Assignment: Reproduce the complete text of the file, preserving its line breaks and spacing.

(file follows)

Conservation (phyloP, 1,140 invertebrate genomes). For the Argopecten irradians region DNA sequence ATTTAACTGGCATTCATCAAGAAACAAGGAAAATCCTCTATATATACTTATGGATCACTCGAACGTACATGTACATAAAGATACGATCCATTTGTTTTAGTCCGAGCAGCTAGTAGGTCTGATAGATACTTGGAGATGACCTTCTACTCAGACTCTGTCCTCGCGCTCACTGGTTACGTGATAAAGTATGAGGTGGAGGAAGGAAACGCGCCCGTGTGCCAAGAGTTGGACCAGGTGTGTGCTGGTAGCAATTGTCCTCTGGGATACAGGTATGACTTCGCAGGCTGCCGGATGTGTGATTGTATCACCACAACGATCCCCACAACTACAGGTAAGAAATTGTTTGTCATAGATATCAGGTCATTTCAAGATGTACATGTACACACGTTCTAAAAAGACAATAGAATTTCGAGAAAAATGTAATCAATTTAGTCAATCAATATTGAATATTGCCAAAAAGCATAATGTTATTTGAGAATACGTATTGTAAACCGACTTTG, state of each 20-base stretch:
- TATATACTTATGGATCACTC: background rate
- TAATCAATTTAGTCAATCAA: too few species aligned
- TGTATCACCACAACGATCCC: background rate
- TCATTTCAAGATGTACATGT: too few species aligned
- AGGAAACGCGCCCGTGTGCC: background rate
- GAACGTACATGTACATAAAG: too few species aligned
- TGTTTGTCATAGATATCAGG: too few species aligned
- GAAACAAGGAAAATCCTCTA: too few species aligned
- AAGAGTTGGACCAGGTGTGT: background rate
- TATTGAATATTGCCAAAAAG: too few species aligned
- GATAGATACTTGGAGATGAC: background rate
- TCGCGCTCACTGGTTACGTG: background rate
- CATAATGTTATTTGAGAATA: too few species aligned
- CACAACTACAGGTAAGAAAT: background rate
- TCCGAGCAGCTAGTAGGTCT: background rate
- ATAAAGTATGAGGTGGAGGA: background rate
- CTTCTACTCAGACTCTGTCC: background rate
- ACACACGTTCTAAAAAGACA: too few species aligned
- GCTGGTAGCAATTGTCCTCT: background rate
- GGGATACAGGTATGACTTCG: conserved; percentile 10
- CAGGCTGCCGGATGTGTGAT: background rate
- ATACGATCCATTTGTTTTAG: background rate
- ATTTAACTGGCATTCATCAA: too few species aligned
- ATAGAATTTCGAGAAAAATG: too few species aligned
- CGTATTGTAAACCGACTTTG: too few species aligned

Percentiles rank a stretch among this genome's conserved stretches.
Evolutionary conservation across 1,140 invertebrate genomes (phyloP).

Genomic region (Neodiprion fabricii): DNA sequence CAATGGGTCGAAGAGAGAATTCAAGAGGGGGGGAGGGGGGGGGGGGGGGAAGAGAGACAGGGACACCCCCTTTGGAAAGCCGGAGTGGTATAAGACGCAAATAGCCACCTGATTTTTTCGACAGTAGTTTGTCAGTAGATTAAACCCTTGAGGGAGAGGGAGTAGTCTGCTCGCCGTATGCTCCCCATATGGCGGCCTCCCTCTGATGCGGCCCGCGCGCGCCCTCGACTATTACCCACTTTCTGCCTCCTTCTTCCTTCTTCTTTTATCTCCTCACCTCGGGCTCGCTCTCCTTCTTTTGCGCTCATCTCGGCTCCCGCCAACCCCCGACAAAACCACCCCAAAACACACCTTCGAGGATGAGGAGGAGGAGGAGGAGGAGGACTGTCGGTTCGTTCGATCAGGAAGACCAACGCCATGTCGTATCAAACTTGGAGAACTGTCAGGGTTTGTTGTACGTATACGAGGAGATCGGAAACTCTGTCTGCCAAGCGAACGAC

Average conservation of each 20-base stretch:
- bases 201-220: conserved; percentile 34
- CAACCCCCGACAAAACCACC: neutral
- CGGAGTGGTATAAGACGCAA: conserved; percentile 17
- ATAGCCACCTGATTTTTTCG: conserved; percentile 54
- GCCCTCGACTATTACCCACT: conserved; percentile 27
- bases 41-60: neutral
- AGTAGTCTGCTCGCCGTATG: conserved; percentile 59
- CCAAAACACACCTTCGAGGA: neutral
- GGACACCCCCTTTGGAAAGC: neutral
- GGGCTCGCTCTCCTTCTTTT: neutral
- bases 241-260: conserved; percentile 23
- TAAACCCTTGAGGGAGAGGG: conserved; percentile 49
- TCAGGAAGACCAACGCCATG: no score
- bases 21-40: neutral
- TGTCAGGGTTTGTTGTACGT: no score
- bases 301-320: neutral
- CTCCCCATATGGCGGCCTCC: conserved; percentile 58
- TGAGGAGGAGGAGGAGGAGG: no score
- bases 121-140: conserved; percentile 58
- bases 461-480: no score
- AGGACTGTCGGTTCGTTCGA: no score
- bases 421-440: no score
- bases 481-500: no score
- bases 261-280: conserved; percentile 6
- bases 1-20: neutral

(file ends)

Conservation (phyloP, 1,140 invertebrate genomes). For the Argopecten irradians region DNA sequence ATTTAACTGGCATTCATCAAGAAACAAGGAAAATCCTCTATATATACTTATGGATCACTCGAACGTACATGTACATAAAGATACGATCCATTTGTTTTAGTCCGAGCAGCTAGTAGGTCTGATAGATACTTGGAGATGACCTTCTACTCAGACTCTGTCCTCGCGCTCACTGGTTACGTGATAAAGTATGAGGTGGAGGAAGGAAACGCGCCCGTGTGCCAAGAGTTGGACCAGGTGTGTGCTGGTAGCAATTGTCCTCTGGGATACAGGTATGACTTCGCAGGCTGCCGGATGTGTGATTGTATCACCACAACGATCCCCACAACTACAGGTAAGAAATTGTTTGTCATAGATATCAGGTCATTTCAAGATGTACATGTACACACGTTCTAAAAAGACAATAGAATTTCGAGAAAAATGTAATCAATTTAGTCAATCAATATTGAATATTGCCAAAAAGCATAATGTTATTTGAGAATACGTATTGTAAACCGACTTTG, state of each 20-base stretch:
- TATATACTTATGGATCACTC: background rate
- TAATCAATTTAGTCAATCAA: too few species aligned
- TGTATCACCACAACGATCCC: background rate
- TCATTTCAAGATGTACATGT: too few species aligned
- AGGAAACGCGCCCGTGTGCC: background rate
- GAACGTACATGTACATAAAG: too few species aligned
- TGTTTGTCATAGATATCAGG: too few species aligned
- GAAACAAGGAAAATCCTCTA: too few species aligned
- AAGAGTTGGACCAGGTGTGT: background rate
- TATTGAATATTGCCAAAAAG: too few species aligned
- GATAGATACTTGGAGATGAC: background rate
- TCGCGCTCACTGGTTACGTG: background rate
- CATAATGTTATTTGAGAATA: too few species aligned
- CACAACTACAGGTAAGAAAT: background rate
- TCCGAGCAGCTAGTAGGTCT: background rate
- ATAAAGTATGAGGTGGAGGA: background rate
- CTTCTACTCAGACTCTGTCC: background rate
- ACACACGTTCTAAAAAGACA: too few species aligned
- GCTGGTAGCAATTGTCCTCT: background rate
- GGGATACAGGTATGACTTCG: conserved; percentile 10
- CAGGCTGCCGGATGTGTGAT: background rate
- ATACGATCCATTTGTTTTAG: background rate
- ATTTAACTGGCATTCATCAA: too few species aligned
- ATAGAATTTCGAGAAAAATG: too few species aligned
- CGTATTGTAAACCGACTTTG: too few species aligned

Percentiles rank a stretch among this genome's conserved stretches.
Evolutionary conservation across 1,140 invertebrate genomes (phyloP).

Genomic region (Neodiprion fabricii): DNA sequence CAATGGGTCGAAGAGAGAATTCAAGAGGGGGGGAGGGGGGGGGGGGGGGAAGAGAGACAGGGACACCCCCTTTGGAAAGCCGGAGTGGTATAAGACGCAAATAGCCACCTGATTTTTTCGACAGTAGTTTGTCAGTAGATTAAACCCTTGAGGGAGAGGGAGTAGTCTGCTCGCCGTATGCTCCCCATATGGCGGCCTCCCTCTGATGCGGCCCGCGCGCGCCCTCGACTATTACCCACTTTCTGCCTCCTTCTTCCTTCTTCTTTTATCTCCTCACCTCGGGCTCGCTCTCCTTCTTTTGCGCTCATCTCGGCTCCCGCCAACCCCCGACAAAACCACCCCAAAACACACCTTCGAGGATGAGGAGGAGGAGGAGGAGGAGGACTGTCGGTTCGTTCGATCAGGAAGACCAACGCCATGTCGTATCAAACTTGGAGAACTGTCAGGGTTTGTTGTACGTATACGAGGAGATCGGAAACTCTGTCTGCCAAGCGAACGAC

Average conservation of each 20-base stretch:
- bases 201-220: conserved; percentile 34
- CAACCCCCGACAAAACCACC: neutral
- CGGAGTGGTATAAGACGCAA: conserved; percentile 17
- ATAGCCACCTGATTTTTTCG: conserved; percentile 54
- GCCCTCGACTATTACCCACT: conserved; percentile 27
- bases 41-60: neutral
- AGTAGTCTGCTCGCCGTATG: conserved; percentile 59
- CCAAAACACACCTTCGAGGA: neutral
- GGACACCCCCTTTGGAAAGC: neutral
- GGGCTCGCTCTCCTTCTTTT: neutral
- bases 241-260: conserved; percentile 23
- TAAACCCTTGAGGGAGAGGG: conserved; percentile 49
- TCAGGAAGACCAACGCCATG: no score
- bases 21-40: neutral
- TGTCAGGGTTTGTTGTACGT: no score
- bases 301-320: neutral
- CTCCCCATATGGCGGCCTCC: conserved; percentile 58
- TGAGGAGGAGGAGGAGGAGG: no score
- bases 121-140: conserved; percentile 58
- bases 461-480: no score
- AGGACTGTCGGTTCGTTCGA: no score
- bases 421-440: no score
- bases 481-500: no score
- bases 261-280: conserved; percentile 6
- bases 1-20: neutral